account

Transcript

IN THE MATTER OF WAR CRIMES

AND

ATTROCITIES AT BELSEN

DEPOSITION OF DORA ALMALEH (Female) late of 19B Othos Peve Ganna, Salonika, Greece, sworn before Major SAVILE GEOFFREY CHAMPION, Royal Artillery, Legal Staff, No. 1 War Crimes Investigation Team.

1. I am 21 years of age and because I am a Jewess I was arrested on 1st April 1942 and taken to Auschwitz Concentration Camp where I remained until I was transferred to Belsen in November 1944.

2. I recognize No. 2 on photograph 22 as an S.S. woman at Belsen. I knew here by the name of HILDE and I have now been told that her full name is HILDE LISIEWITZ. One day in April 1945 whilst at Belsen I was one of a working party detailed to carry vegetables from the store to the kitchen by means of a hand card. In charge of this working party was LISIEWITZ. Whilst I was on this job I allowed two male prisoners, whose names I do not know, to take two turnips off the cart. LISIEWITZ saw me do this and she pushed the men, who were very weak to the ground and then beat them on their heads with a thick stick which she always carried. She then stamped on their chests in the region of the heart with her jack-boots. The men lay still clutching the turnips. LISIEWITZ then got hold of me and shook me until I started to cry. She the said ‘Don’t cry or I’ll kill you too’.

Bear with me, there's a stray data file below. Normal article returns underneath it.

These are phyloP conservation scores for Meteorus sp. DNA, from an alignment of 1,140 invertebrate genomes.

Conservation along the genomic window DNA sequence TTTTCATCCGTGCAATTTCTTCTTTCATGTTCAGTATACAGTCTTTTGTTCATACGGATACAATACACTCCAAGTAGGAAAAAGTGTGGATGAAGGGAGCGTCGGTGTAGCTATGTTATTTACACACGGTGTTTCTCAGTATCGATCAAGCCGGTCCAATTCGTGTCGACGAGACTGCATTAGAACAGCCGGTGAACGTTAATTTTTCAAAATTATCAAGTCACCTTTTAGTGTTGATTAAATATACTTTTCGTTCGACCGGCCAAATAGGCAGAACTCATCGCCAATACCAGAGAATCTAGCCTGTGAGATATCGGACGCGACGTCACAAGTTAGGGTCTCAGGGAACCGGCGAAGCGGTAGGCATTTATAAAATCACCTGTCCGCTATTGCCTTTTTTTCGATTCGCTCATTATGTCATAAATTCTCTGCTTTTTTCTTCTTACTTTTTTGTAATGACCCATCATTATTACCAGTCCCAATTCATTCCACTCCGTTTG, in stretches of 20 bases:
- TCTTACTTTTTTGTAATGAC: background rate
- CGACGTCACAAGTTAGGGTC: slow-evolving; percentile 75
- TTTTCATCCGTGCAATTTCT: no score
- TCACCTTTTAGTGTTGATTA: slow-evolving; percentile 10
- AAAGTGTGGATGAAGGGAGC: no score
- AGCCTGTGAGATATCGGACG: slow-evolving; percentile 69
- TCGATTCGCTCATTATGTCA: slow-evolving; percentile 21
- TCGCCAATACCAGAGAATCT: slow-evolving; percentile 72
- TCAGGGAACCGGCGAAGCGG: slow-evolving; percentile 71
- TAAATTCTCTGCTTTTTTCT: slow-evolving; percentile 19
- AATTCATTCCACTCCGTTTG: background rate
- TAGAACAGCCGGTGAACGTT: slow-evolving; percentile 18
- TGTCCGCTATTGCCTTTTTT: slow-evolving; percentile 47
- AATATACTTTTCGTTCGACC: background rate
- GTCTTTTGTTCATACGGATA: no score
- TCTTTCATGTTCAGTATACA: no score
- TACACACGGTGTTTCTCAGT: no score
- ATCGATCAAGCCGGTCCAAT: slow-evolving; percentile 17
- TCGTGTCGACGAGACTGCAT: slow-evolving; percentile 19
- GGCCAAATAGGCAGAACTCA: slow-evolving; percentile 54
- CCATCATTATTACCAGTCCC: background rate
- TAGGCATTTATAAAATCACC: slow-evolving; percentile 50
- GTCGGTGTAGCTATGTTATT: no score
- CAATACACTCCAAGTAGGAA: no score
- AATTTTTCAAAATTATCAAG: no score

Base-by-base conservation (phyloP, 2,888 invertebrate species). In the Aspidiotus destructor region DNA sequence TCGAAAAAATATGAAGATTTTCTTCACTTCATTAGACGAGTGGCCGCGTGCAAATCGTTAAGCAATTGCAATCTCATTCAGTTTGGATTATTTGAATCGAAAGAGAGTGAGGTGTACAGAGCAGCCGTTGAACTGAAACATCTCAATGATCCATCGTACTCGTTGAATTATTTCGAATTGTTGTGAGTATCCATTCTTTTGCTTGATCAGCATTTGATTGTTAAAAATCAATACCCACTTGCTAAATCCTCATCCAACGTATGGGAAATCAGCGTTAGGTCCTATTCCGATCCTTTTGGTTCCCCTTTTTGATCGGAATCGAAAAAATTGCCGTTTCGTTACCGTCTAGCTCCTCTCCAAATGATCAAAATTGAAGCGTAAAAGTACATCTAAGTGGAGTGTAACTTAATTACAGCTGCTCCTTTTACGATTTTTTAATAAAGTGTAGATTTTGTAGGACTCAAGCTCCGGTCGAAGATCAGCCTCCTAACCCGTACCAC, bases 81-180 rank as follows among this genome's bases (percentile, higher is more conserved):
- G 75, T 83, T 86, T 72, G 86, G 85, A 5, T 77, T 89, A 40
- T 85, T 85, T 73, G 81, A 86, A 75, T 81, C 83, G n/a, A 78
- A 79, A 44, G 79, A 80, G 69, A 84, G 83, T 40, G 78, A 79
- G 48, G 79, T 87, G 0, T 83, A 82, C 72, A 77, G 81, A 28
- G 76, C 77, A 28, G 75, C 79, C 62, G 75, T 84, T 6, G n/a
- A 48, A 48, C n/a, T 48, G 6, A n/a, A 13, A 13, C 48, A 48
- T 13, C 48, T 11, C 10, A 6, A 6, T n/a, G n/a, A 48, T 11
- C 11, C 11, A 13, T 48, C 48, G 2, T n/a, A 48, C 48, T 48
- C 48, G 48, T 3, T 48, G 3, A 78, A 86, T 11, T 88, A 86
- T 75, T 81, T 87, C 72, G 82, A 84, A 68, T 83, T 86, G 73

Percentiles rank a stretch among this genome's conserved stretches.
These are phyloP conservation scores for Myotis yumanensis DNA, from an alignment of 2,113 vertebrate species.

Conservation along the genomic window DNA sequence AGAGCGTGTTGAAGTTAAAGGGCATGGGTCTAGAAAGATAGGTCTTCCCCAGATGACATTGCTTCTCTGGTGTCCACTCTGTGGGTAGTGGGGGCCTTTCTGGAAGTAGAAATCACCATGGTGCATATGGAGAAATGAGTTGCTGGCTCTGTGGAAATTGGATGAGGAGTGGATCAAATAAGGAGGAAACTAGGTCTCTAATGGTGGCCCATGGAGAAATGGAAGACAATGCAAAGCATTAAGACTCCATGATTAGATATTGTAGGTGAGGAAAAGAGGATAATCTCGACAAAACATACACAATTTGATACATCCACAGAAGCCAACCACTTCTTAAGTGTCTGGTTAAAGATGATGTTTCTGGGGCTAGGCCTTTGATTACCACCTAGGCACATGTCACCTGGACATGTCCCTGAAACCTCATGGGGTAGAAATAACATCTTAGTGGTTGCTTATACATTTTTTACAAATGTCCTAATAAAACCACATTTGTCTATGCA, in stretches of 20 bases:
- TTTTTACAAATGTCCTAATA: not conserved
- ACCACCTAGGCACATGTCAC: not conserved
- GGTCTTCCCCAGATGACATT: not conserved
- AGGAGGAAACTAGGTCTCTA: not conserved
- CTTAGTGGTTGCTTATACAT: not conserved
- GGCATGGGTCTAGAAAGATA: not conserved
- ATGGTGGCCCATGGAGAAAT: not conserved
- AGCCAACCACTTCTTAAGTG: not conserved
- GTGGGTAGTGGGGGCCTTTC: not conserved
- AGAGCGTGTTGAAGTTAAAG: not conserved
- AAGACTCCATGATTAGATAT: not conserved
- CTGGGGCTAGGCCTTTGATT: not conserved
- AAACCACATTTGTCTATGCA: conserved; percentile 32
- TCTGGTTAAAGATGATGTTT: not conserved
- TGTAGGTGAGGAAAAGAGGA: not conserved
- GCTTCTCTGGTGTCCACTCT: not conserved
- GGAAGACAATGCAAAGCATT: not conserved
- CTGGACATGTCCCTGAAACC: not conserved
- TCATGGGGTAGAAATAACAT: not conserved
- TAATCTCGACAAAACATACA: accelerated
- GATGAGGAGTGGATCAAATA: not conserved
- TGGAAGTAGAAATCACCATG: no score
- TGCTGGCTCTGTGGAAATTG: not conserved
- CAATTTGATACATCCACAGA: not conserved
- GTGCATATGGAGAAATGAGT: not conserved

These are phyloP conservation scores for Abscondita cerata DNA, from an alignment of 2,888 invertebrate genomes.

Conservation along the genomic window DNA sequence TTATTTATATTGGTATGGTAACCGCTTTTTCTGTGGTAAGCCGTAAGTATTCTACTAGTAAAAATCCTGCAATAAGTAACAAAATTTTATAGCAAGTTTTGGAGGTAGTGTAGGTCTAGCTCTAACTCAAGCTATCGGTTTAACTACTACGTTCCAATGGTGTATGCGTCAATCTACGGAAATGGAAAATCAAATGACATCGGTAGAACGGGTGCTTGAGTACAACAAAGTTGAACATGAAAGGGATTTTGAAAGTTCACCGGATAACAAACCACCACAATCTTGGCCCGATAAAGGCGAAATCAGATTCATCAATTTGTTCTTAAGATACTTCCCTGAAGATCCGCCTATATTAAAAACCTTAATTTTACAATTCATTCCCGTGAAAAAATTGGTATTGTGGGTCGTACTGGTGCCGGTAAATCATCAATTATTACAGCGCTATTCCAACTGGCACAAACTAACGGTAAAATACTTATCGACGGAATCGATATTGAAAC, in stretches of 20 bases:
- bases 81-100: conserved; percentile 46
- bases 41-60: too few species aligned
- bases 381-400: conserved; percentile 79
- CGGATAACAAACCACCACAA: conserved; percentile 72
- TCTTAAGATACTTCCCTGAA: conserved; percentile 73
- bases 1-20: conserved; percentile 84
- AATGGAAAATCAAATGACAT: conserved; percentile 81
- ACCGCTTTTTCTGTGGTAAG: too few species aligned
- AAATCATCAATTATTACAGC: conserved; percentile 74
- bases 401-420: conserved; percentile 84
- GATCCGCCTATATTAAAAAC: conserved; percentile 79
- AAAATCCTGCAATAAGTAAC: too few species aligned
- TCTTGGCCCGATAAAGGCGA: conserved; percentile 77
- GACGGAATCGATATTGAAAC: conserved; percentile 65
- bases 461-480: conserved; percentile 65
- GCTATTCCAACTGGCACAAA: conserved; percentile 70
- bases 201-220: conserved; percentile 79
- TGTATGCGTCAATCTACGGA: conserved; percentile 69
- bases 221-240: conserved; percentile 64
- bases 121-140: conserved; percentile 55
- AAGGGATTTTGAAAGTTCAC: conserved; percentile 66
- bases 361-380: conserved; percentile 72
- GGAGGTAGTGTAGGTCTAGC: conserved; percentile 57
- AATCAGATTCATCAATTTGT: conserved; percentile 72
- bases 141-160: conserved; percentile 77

(In the picture below)Hilde Lisiewitz is second from the left)

guards

She then went away and after 15 minutes I went up to the men and touched them to see if they were still alive. I formed the opinion that they were dead. I felt their hearts and could feel nothing. They were cold to the touch like dead men. I then went away leaving the bodies lying there and I do not know what happened to them.